7. Gaze interaction in UAS video exploitation

    NASA Astrophysics Data System (ADS)

    Hild, Jutta; Brüstle, Stefan; Heinze, Norbert; Peinsipp-Byma, Elisabeth

    2013-05-01

    A frequently occurring interaction task in UAS video exploitation is the marking or selection of objects of interest in the video. If an object of interest is visually detected by the image analyst, its selection/marking for further exploitation, documentation and communication with the team is a necessary task. Today object selection is usually performed by mouse interaction. As due to sensor motion all objects in the video move, object selection can be rather challenging, especially if strong and fast and ego-motions are present, e.g., with small airborne sensor platforms. In addition to that, objects of interest are sometimes too shortly visible to be selected by the analyst using mouse interaction. To address this issue we propose an eye tracker as input device for object selection. As the eye tracker continuously provides the gaze position of the analyst on the monitor, it is intuitive to use the gaze position for pointing at an object. The selection is then actuated by pressing a button. We integrated this gaze-based "gaze + key press" object selection into Fraunhofer IOSB's exploitation station ABUL using a Tobii X60 eye tracker and a standard keyboard for the button press. Representing the object selections in a spatial relational database, ABUL enables the image analyst to efficiently query the video data in a post processing step for selected objects of interest with respect to their geographical and other properties. An experimental evaluation is presented, comparing gaze-based interaction with mouse interaction in the context of object selection in UAS videos.

  8. Unmanned aircraft systems

    Technology Transfer Automated Retrieval System (TEKTRAN)

    Unmanned platforms have become increasingly more common in recent years for acquiring remotely sensed data. These aircraft are referred to as Unmanned Airborne Vehicles (UAV), Remotely Piloted Aircraft (RPA), Remotely Piloted Vehicles (RPV), or Unmanned Aircraft Systems (UAS), the official term used...

  9. Airborne hyperspectral systems for solving remote sensing problems

    NASA Astrophysics Data System (ADS)

    Rodionov, I. D.; Rodionov, A. I.; Vedeshin, L. A.; Vinogradov, A. N.; Egorov, V. V.; Kalinin, A. P.

    2014-12-01

    A retrospective of airborne hyperspectrometer projects carried out in the ZAO Reagent Scientific Technical Center is presented. Hyperspectral devices developed during the period since the end of 1990s to the present day are described. The line of hyperspectrometers designed in recent times covers the ranges from ultraviolet (0.2 μm) to near infrared (1.0 μm). These devices can be mounted on airborne and automobile carriers, including small-size ones. By now, the developments of hyperspectral devices in ZAO Reagent have reached the finished state and have been prepared for serial production. Their technical characteristics permit one to speak of the creation of wide-range high-aperture ultraspectral high spatial resolution equipment with a possibility of real-time data processing on board.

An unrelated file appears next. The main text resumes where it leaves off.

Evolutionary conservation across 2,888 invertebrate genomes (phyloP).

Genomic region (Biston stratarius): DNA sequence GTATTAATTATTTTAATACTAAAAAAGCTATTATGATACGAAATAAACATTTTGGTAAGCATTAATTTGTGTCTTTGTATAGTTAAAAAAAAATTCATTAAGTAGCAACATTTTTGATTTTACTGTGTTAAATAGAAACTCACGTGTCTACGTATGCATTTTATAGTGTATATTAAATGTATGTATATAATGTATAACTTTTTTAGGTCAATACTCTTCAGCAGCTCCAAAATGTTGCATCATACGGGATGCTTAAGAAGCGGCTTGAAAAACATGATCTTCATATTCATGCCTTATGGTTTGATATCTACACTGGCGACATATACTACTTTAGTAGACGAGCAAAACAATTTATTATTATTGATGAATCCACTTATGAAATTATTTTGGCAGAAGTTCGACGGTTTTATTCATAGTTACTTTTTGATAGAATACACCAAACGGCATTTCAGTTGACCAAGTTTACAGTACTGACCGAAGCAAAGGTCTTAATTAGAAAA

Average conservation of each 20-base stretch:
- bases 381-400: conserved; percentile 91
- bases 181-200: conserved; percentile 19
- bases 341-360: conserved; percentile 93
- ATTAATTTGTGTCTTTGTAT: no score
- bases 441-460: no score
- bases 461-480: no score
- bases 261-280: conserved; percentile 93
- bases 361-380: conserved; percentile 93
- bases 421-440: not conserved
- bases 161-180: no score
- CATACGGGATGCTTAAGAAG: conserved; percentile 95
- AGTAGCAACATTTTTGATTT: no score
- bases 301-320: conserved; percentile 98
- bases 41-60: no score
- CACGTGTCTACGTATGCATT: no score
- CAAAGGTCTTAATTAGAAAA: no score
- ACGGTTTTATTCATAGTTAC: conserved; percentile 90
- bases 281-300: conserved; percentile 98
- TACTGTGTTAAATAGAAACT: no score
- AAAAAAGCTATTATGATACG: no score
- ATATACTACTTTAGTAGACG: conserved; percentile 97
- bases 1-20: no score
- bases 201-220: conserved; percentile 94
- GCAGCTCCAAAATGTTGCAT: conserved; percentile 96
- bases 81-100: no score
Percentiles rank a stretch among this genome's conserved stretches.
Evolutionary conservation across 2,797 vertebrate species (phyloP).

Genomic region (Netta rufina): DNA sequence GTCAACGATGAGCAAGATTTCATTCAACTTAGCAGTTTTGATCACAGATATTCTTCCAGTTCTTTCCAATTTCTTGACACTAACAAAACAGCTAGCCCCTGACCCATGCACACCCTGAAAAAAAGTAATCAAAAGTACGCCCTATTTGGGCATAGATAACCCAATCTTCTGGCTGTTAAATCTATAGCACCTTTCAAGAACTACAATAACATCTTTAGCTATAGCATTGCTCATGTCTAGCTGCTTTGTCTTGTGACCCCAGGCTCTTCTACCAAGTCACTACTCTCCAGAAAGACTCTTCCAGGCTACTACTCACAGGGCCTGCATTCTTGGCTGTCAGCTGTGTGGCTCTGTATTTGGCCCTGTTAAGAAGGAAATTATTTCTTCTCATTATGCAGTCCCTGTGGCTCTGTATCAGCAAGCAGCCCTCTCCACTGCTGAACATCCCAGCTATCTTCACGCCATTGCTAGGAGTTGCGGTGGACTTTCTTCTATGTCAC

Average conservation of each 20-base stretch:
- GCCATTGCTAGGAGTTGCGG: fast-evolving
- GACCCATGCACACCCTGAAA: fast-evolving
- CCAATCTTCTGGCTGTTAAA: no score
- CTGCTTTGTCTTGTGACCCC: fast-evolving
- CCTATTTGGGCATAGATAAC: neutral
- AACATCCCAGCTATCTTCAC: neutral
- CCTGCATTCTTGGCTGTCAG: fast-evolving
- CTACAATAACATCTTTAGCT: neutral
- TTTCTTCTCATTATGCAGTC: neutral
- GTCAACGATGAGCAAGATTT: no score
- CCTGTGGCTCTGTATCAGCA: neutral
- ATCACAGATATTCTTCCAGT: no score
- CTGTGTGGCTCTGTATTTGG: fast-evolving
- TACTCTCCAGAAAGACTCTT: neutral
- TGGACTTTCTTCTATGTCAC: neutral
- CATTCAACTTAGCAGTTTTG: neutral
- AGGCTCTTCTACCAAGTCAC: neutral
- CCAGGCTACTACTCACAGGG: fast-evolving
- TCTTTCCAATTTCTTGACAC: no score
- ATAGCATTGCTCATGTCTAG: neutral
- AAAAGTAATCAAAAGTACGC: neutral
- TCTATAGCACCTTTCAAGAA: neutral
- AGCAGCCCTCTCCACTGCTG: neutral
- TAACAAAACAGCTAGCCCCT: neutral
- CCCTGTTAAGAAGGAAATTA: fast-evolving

10. Charging system using solar panels and a highly resonant wireless power transfer model for small UAS applications

    NASA Astrophysics Data System (ADS)

    Hallman, Sydney N.; Huck, Robert C.; Sluss, James J.

    2016-05-01

    The use of a wireless charging system for small, unmanned aircraft system applications is useful for both military and commercial consumers. An efficient way to keep the aircraft's batteries charged without interrupting flight would be highly marketable. While the general concepts behind highly resonant wireless power transfer are discussed in a few publications, the details behind the system designs are not available even in academic journals, especially in relation to avionics. Combining a highly resonant charging system with a solar panel charging system can produce enough power to extend the flight time of a small, unmanned aircraft system without interruption. This paper provides an overview of a few of the wireless-charging technologies currently available and outlines a preliminary design for an aircraft-mounted battery charging system.

  11. Validation of Spaceborne Radar Surface Water Mapping with Optical sUAS Images

    NASA Astrophysics Data System (ADS)

    Li-Chee-Ming, J.; Murnaghan, K.; Sherman, D.; Poncos, V.; Brisco, B.; Armenakis, C.

    2015-08-01

    The Canada Centre for Remote Sensing (CCRS) has over 40 years of experience with airborne and spaceborne sensors and is now starting to use small Unmanned Aerial Systems (sUAS) to validate products from large coverage area sensors and create new methodologies for very high resolution products. Wetlands have several functions including water storage and retention which can reduce flooding and provide continuous flow for hydroelectric generation and irrigation for agriculture. Synthetic Aperture Radar is well suited as a tool for monitoring surface water by supplying acquisitions irrespective of cloud cover or time of day. Wetlands can be subdivided into three classes: open water, flooded vegetation and upland which can vary seasonally with time and water level changes. RADARSAT-2 data from the Wide-Ultra Fine, Spotlight and Fine Quad-Pol modes has been used to map the open water in the Peace-Athabasca Delta, Alberta using intensity thresholding. We also use spotlight modes for higher resolution and the fully polarimetric mode (FQ) for polarimetric decomposition. Validation of these products will be done using a low altitude flying sUAS to generate optical georeferenced images. This project provides methodologies which could be used for flood mapping as well as ecological monitoring.